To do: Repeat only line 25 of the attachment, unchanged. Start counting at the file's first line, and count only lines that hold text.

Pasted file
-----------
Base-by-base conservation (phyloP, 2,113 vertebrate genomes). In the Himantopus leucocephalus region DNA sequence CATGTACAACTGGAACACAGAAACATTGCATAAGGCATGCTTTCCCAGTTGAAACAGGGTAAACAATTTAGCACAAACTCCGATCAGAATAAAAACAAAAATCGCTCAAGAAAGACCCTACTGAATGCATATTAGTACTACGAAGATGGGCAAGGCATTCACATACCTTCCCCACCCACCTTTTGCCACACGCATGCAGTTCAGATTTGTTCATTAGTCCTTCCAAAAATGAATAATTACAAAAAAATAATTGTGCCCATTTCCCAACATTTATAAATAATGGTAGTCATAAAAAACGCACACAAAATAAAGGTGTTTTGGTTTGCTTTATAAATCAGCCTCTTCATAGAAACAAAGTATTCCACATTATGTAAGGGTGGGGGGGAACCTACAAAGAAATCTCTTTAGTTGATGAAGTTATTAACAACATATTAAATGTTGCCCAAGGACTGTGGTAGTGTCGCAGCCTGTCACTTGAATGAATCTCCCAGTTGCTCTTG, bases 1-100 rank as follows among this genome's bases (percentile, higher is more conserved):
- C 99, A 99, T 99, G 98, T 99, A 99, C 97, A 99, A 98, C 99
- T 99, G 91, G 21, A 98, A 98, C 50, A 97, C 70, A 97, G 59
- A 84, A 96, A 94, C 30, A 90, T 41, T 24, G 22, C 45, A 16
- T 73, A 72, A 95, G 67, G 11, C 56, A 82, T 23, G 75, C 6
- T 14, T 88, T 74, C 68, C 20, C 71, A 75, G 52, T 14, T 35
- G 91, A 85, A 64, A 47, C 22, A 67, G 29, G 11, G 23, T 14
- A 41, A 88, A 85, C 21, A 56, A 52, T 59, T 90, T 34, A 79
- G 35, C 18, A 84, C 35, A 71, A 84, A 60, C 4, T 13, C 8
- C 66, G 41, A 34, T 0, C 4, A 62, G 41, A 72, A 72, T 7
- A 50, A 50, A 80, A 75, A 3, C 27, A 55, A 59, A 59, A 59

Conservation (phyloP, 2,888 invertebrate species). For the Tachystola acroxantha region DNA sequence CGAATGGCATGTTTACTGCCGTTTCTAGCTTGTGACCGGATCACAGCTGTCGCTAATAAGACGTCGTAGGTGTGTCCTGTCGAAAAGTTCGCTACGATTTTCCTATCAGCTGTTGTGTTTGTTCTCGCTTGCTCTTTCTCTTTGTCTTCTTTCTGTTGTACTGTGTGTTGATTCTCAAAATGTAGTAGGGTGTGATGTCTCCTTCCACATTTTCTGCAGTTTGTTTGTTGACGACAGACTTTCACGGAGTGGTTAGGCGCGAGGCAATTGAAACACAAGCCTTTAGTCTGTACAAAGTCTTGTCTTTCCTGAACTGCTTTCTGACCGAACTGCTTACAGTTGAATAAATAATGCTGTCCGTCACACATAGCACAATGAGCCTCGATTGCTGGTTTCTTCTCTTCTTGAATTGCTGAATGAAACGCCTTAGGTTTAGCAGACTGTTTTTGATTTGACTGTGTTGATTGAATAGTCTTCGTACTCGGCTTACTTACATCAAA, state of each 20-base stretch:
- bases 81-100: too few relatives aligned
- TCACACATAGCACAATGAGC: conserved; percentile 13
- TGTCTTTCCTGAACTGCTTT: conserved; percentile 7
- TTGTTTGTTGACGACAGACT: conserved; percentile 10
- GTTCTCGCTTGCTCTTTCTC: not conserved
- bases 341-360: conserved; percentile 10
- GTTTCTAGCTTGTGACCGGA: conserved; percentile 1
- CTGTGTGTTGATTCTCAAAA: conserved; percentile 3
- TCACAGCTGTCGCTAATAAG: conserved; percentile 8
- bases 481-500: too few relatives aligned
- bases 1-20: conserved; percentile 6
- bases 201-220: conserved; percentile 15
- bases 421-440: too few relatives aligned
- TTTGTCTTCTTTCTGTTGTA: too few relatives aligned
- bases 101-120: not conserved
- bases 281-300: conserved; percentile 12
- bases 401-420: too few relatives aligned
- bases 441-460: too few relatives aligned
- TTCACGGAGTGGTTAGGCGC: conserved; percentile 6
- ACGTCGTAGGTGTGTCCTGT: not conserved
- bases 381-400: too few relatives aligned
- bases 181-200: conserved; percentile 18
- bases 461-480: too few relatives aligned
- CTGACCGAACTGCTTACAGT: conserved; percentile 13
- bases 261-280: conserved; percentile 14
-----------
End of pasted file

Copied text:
- bases 421-440: too few relatives aligned